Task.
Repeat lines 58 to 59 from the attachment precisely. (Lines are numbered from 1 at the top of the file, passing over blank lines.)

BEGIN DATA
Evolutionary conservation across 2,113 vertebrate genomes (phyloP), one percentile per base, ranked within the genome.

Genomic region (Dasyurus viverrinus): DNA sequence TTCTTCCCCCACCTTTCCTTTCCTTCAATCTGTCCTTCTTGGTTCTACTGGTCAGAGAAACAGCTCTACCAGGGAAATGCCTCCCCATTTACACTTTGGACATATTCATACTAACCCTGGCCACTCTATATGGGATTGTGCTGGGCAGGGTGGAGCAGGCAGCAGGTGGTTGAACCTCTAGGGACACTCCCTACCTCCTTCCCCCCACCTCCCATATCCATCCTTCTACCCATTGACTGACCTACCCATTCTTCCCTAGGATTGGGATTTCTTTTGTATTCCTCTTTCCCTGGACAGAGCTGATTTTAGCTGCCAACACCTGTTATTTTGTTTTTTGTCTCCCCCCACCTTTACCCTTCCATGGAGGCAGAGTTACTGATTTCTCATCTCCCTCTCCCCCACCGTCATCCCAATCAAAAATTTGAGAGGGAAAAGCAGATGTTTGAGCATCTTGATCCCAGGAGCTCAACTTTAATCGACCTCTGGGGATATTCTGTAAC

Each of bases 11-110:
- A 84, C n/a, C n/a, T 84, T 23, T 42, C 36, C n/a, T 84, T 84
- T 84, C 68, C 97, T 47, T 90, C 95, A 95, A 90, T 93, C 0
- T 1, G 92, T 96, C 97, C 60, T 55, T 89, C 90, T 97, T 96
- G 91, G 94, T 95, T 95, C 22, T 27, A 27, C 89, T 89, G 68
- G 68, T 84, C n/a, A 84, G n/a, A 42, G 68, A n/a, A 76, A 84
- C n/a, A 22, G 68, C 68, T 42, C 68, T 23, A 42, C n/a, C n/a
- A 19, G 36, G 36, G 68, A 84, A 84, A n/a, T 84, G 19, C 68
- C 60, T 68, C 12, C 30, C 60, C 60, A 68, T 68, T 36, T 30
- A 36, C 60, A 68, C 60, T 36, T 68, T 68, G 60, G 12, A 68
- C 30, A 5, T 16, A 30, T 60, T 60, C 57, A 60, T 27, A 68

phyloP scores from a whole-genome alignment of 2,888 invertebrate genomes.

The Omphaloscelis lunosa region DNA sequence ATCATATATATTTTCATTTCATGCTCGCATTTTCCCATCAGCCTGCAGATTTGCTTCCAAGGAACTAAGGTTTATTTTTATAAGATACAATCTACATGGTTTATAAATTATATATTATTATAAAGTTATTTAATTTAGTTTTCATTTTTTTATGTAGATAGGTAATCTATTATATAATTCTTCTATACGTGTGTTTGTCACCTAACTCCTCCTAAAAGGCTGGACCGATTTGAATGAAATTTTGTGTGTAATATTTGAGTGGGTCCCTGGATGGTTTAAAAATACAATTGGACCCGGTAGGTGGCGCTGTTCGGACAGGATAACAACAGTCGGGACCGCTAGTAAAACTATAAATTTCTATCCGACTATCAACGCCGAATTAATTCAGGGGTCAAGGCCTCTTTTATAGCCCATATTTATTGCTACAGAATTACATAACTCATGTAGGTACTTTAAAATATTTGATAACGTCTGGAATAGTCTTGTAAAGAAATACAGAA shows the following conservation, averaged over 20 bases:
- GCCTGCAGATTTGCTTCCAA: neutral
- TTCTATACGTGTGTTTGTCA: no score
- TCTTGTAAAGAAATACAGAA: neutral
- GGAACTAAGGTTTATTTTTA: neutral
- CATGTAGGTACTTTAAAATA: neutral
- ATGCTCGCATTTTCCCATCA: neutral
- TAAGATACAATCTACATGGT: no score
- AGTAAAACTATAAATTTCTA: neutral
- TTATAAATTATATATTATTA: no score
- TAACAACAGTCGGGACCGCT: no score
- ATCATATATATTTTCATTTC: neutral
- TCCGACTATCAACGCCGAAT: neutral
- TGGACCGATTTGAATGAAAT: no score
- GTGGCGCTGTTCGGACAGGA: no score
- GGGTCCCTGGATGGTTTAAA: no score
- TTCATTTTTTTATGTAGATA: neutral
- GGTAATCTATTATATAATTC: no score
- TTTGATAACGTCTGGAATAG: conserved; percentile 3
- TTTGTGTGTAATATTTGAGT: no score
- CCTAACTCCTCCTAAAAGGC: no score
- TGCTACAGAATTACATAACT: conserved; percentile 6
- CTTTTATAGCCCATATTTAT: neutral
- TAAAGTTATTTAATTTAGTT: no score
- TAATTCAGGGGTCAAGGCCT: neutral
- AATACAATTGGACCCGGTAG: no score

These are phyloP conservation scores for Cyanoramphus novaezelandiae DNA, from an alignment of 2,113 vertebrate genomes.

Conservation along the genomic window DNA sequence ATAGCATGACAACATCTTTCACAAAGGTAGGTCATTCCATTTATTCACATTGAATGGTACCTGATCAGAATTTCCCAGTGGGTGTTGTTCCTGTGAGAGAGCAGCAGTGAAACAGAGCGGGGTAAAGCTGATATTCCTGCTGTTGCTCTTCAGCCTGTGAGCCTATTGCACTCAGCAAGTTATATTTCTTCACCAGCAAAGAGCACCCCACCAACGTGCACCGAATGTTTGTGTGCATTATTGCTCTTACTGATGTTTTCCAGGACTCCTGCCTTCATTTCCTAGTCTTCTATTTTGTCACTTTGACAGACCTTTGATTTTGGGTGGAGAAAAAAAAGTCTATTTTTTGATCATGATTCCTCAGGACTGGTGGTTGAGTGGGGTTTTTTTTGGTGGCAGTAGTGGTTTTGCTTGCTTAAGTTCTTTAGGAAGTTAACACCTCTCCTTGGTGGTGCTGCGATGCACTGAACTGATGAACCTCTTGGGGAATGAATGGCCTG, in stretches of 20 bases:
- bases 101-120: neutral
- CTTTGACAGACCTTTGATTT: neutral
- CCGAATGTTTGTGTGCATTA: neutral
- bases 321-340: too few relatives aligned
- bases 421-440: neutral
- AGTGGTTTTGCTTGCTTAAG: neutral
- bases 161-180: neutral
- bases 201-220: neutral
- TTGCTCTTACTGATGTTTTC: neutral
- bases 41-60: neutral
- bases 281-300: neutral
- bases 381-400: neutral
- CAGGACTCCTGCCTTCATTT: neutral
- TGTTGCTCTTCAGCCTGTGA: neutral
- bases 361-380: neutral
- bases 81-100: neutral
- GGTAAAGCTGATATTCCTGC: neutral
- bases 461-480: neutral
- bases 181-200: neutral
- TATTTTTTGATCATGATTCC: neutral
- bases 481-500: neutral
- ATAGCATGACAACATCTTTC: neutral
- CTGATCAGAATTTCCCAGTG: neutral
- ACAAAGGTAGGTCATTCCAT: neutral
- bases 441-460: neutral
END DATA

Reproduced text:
- bases 81-100: neutral
- GGTAAAGCTGATATTCCTGC: neutral